Microsoft claims that some of its customer support tools were accessed by the Nobelium hacking group, which was also connected to the SolarWinds attacks, due to the compromise of a Microsoft customer service agent’s computer. Microsoft said Reuters that the agent had limited access and could see things like the services used by customers and their billing details. According to Microsoft, the hackers used the information gleaned from the tools to launch “highly targeted” attacks against specific Microsoft customers.
The attacks, according to Microsoft, were part of a larger Nobelium campaign focused largely on IT companies and governments around the world. The company says it has contacted customers who have been impacted by the hacking group’s use of the tools and that Nobelium no longer has access to the customer support agent’s device.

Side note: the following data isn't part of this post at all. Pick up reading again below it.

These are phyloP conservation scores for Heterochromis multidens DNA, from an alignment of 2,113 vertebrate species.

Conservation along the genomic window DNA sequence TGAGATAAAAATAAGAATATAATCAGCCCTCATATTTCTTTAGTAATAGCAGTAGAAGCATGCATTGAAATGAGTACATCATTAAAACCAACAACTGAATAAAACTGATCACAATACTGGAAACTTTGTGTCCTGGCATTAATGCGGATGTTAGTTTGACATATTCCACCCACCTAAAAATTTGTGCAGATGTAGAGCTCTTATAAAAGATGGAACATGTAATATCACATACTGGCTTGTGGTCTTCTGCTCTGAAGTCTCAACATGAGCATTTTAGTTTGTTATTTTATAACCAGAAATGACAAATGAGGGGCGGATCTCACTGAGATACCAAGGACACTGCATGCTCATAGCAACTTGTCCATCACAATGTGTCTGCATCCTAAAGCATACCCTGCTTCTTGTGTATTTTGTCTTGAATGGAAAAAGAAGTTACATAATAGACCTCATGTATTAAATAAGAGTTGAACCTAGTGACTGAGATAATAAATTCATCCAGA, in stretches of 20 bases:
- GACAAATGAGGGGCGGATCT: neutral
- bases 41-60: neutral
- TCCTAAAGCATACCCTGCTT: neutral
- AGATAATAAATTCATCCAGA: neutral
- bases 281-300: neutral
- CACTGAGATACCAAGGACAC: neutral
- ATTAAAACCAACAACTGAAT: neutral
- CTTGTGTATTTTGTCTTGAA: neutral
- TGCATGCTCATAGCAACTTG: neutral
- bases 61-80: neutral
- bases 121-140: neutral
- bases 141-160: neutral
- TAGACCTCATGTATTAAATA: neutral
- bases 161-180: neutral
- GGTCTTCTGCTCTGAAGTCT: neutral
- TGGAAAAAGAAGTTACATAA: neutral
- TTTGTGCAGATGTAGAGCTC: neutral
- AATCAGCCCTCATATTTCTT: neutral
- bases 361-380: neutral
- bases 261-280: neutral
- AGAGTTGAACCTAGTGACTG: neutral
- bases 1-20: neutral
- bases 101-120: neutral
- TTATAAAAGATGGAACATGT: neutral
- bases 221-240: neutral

Microsoft has been talking a lot about security today, especially when it comes to its upcoming Windows 11, as the company tries to advocate for requiring users to have specific hardware to perform the upgrade. . Incidents like these, where a compromised computer could give hackers a leg up on future attacks, exemplify the cat-and-mouse game Microsoft is playing with those seeking to breach its security.